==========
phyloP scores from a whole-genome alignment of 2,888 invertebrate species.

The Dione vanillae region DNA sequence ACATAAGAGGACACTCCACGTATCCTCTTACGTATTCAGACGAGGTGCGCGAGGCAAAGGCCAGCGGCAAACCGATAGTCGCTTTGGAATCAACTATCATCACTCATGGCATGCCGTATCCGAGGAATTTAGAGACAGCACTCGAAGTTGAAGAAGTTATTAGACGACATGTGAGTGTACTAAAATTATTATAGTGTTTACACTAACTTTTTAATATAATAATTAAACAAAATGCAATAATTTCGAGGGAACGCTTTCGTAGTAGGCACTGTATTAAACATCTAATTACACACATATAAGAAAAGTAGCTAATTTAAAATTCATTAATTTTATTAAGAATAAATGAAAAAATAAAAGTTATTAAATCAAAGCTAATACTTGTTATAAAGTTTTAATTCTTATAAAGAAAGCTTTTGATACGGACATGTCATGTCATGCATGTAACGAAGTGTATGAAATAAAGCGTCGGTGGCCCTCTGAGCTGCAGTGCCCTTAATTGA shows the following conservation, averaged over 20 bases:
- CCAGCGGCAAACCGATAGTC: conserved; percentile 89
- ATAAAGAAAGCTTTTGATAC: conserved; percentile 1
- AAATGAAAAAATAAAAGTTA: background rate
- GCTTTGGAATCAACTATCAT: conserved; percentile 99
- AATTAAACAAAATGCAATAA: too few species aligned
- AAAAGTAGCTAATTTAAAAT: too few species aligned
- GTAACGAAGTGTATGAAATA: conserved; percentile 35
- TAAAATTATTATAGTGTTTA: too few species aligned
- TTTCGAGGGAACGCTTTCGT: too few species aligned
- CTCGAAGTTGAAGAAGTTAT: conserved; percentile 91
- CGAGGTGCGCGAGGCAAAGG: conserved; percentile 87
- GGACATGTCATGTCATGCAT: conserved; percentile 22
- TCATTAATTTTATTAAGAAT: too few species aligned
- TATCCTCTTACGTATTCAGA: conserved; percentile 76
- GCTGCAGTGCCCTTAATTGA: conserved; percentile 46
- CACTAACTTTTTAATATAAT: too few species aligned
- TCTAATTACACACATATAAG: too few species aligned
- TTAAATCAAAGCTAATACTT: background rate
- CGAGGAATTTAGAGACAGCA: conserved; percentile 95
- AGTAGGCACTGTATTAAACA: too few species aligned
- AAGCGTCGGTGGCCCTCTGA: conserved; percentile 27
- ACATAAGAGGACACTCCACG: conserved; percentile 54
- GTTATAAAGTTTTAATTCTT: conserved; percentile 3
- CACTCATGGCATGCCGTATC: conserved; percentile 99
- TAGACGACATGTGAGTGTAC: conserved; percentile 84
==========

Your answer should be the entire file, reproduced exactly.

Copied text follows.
phyloP scores from a whole-genome alignment of 2,888 invertebrate species.

The Dione vanillae region DNA sequence ACATAAGAGGACACTCCACGTATCCTCTTACGTATTCAGACGAGGTGCGCGAGGCAAAGGCCAGCGGCAAACCGATAGTCGCTTTGGAATCAACTATCATCACTCATGGCATGCCGTATCCGAGGAATTTAGAGACAGCACTCGAAGTTGAAGAAGTTATTAGACGACATGTGAGTGTACTAAAATTATTATAGTGTTTACACTAACTTTTTAATATAATAATTAAACAAAATGCAATAATTTCGAGGGAACGCTTTCGTAGTAGGCACTGTATTAAACATCTAATTACACACATATAAGAAAAGTAGCTAATTTAAAATTCATTAATTTTATTAAGAATAAATGAAAAAATAAAAGTTATTAAATCAAAGCTAATACTTGTTATAAAGTTTTAATTCTTATAAAGAAAGCTTTTGATACGGACATGTCATGTCATGCATGTAACGAAGTGTATGAAATAAAGCGTCGGTGGCCCTCTGAGCTGCAGTGCCCTTAATTGA shows the following conservation, averaged over 20 bases:
- CCAGCGGCAAACCGATAGTC: conserved; percentile 89
- ATAAAGAAAGCTTTTGATAC: conserved; percentile 1
- AAATGAAAAAATAAAAGTTA: background rate
- GCTTTGGAATCAACTATCAT: conserved; percentile 99
- AATTAAACAAAATGCAATAA: too few species aligned
- AAAAGTAGCTAATTTAAAAT: too few species aligned
- GTAACGAAGTGTATGAAATA: conserved; percentile 35
- TAAAATTATTATAGTGTTTA: too few species aligned
- TTTCGAGGGAACGCTTTCGT: too few species aligned
- CTCGAAGTTGAAGAAGTTAT: conserved; percentile 91
- CGAGGTGCGCGAGGCAAAGG: conserved; percentile 87
- GGACATGTCATGTCATGCAT: conserved; percentile 22
- TCATTAATTTTATTAAGAAT: too few species aligned
- TATCCTCTTACGTATTCAGA: conserved; percentile 76
- GCTGCAGTGCCCTTAATTGA: conserved; percentile 46
- CACTAACTTTTTAATATAAT: too few species aligned
- TCTAATTACACACATATAAG: too few species aligned
- TTAAATCAAAGCTAATACTT: background rate
- CGAGGAATTTAGAGACAGCA: conserved; percentile 95
- AGTAGGCACTGTATTAAACA: too few species aligned
- AAGCGTCGGTGGCCCTCTGA: conserved; percentile 27
- ACATAAGAGGACACTCCACG: conserved; percentile 54
- GTTATAAAGTTTTAATTCTT: conserved; percentile 3
- CACTCATGGCATGCCGTATC: conserved; percentile 99
- TAGACGACATGTGAGTGTAC: conserved; percentile 84